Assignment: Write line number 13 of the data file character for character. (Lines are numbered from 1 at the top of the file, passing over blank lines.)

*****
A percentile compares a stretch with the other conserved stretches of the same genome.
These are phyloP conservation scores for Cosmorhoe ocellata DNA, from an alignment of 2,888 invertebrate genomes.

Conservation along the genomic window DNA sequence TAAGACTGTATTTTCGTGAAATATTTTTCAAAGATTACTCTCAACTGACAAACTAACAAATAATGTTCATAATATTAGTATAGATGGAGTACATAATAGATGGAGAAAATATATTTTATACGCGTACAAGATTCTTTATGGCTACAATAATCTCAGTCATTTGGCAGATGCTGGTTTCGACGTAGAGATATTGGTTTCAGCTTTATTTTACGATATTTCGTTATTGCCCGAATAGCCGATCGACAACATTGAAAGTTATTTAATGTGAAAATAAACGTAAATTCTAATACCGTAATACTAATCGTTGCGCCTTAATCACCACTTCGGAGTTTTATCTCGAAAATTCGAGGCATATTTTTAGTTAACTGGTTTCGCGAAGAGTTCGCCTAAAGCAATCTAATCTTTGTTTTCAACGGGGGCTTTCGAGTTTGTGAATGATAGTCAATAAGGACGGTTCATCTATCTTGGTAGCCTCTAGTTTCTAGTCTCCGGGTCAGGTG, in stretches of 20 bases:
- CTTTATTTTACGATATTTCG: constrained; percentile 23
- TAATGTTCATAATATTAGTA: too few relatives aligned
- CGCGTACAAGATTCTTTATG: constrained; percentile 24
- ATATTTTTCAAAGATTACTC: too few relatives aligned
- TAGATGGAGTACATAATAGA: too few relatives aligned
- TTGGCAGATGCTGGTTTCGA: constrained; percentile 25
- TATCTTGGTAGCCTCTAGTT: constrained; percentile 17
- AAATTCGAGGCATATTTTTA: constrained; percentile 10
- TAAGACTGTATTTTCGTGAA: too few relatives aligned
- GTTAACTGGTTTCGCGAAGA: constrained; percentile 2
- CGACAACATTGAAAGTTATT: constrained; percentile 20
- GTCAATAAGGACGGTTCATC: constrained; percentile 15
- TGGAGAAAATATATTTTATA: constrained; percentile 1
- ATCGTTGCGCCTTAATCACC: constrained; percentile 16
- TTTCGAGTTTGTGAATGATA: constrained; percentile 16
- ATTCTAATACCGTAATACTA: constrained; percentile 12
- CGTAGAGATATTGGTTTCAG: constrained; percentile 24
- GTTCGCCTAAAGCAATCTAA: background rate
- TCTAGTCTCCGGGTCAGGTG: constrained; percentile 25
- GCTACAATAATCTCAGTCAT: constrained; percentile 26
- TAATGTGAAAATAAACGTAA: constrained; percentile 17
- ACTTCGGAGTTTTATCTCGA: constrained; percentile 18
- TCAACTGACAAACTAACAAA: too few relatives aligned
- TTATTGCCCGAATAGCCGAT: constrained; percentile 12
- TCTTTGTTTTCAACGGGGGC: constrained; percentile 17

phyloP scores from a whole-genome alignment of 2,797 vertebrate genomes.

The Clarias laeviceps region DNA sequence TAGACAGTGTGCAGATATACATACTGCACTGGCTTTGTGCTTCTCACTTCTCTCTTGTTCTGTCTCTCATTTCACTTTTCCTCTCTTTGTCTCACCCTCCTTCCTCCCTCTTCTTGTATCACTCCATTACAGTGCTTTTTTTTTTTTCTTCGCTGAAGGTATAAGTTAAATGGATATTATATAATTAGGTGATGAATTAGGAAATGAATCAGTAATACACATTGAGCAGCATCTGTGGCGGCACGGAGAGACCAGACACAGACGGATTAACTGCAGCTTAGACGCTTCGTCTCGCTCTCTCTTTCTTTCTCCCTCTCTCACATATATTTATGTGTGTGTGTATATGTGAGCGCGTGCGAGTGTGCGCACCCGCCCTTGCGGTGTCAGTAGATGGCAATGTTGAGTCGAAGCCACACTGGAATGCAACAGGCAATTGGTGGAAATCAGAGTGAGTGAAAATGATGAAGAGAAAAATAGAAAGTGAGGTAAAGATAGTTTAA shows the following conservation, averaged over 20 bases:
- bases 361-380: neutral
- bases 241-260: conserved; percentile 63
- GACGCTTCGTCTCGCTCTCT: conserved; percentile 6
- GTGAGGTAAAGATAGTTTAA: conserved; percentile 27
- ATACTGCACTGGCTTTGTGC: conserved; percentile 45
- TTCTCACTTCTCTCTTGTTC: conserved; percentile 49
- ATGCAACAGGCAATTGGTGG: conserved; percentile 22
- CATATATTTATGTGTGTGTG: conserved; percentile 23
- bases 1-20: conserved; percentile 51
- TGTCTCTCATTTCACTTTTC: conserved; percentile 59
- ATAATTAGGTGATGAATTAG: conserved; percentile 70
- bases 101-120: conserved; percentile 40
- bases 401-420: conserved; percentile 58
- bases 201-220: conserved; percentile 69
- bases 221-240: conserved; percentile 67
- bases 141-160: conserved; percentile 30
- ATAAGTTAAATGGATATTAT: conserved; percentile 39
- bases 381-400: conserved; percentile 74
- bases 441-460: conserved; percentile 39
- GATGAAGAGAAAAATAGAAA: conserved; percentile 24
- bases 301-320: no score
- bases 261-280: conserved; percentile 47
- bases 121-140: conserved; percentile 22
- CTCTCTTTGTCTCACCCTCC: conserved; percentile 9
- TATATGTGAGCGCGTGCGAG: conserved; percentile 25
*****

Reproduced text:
- GTTAACTGGTTTCGCGAAGA: constrained; percentile 2